Traditionally, the role of trickster often presents itself when there is a powerless group who longs to transcend an oppressive social order (Jefferies, Schramm 20). In African American literature, the trickster is often depicted as someone who has the ability to manipulate situations in his/her favor, despite having little or no power. Rhonda B. Jefferies states that “the primary goal of the trickster in is social nonconformity by redefining the norms of life and existence in mainstream American society (Jefferies, Schramm 20).” Since its origin in West African culture, the trickster figure has evolved from a folklore icon, mainly in the form or various animals, to an archetype whose behavior is both contradictory and complex. The tricksters reoccurring appearance in African American folklore, narratives, poems, novels and pop culture is no coincidence. It is the trickster’s pursuit of wisdom, cunning or power in an attempt to redefine social order that makes him/her such an attractive icon. The trickster character serves as an inspirational figure for the socially oppressed and has takes on many forms when expressed in past and present literature.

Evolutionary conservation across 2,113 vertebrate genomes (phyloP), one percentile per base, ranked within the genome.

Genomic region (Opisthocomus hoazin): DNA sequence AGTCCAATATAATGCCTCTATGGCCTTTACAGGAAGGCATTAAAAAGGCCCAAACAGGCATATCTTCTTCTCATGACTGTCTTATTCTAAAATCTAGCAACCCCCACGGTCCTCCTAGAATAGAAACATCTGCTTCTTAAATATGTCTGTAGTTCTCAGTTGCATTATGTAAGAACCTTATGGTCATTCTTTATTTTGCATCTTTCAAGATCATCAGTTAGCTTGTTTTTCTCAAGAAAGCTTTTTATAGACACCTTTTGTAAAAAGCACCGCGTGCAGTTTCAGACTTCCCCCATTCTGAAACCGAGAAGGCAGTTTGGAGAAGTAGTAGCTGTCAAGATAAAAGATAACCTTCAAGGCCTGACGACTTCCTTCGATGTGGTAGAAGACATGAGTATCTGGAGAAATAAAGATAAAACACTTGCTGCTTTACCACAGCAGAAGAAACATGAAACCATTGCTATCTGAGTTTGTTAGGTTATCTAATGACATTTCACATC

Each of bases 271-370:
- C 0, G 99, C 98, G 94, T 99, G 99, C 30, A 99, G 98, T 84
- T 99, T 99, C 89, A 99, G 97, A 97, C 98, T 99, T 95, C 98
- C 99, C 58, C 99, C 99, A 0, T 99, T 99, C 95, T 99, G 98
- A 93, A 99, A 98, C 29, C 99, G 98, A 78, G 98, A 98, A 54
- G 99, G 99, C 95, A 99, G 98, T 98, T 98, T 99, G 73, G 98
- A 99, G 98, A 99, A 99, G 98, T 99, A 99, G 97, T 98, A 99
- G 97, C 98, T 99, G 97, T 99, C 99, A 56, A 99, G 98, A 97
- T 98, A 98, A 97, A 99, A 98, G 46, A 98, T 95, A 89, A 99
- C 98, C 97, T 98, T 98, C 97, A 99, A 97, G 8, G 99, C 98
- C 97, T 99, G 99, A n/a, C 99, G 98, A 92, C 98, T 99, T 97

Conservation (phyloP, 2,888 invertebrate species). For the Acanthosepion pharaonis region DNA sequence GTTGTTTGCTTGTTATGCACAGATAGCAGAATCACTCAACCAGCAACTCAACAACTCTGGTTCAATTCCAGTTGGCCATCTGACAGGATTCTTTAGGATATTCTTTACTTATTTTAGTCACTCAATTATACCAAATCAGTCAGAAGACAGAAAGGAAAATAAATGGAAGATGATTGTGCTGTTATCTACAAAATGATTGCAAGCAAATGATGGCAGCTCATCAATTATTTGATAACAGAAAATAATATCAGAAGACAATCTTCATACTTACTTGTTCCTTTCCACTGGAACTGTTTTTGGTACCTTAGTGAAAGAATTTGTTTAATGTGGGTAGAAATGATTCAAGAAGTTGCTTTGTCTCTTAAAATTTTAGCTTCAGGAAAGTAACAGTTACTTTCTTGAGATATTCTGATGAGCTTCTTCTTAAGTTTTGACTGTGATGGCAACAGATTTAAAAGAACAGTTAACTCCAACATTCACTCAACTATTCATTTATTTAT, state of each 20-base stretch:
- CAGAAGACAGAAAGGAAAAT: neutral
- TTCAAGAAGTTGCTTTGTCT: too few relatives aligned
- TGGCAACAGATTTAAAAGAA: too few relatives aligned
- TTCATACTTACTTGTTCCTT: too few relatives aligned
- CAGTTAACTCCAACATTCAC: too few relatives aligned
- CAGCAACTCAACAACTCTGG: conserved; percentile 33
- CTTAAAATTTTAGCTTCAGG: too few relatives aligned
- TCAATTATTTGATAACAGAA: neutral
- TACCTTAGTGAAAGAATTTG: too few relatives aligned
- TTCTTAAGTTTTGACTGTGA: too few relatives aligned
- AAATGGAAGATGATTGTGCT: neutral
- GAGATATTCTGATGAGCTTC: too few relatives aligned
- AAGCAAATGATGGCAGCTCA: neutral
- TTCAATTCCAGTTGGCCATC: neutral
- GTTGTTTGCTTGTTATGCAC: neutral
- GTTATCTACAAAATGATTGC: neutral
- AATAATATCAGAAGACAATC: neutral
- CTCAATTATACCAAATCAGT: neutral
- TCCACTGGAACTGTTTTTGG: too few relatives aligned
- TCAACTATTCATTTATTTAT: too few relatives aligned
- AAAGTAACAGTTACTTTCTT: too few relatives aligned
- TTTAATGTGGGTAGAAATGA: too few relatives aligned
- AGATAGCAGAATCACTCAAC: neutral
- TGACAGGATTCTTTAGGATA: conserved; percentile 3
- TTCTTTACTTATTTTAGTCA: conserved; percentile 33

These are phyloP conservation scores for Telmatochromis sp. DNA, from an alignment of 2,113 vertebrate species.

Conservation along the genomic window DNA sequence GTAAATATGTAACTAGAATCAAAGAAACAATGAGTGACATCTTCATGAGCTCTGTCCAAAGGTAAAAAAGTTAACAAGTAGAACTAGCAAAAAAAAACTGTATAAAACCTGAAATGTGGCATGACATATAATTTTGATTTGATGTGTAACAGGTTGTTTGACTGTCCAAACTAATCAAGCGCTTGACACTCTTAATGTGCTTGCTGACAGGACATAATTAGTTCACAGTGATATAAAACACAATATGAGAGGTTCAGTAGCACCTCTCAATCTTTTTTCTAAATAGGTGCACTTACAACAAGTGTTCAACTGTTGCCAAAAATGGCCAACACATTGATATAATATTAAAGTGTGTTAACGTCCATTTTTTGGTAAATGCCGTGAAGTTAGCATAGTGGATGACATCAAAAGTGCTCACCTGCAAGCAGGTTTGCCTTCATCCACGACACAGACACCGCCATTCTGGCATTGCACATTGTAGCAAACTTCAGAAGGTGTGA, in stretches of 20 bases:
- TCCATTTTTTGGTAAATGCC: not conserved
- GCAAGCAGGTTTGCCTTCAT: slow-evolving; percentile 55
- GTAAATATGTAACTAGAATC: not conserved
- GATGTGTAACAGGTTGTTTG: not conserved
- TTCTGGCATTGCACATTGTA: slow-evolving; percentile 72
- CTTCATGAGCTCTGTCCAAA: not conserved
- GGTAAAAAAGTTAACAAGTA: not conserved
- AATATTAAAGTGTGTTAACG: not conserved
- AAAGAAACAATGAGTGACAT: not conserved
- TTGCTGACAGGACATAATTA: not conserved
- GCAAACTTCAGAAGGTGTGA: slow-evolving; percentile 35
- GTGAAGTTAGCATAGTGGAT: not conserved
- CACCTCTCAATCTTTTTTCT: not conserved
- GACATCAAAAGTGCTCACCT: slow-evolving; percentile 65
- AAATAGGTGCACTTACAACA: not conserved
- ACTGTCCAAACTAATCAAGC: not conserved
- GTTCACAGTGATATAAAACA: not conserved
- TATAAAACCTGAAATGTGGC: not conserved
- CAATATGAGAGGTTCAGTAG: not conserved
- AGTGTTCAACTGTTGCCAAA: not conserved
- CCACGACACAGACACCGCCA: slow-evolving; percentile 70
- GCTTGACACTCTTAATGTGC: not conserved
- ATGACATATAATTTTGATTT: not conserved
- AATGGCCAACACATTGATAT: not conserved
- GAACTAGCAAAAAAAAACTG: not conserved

Many African American folk... [continues]
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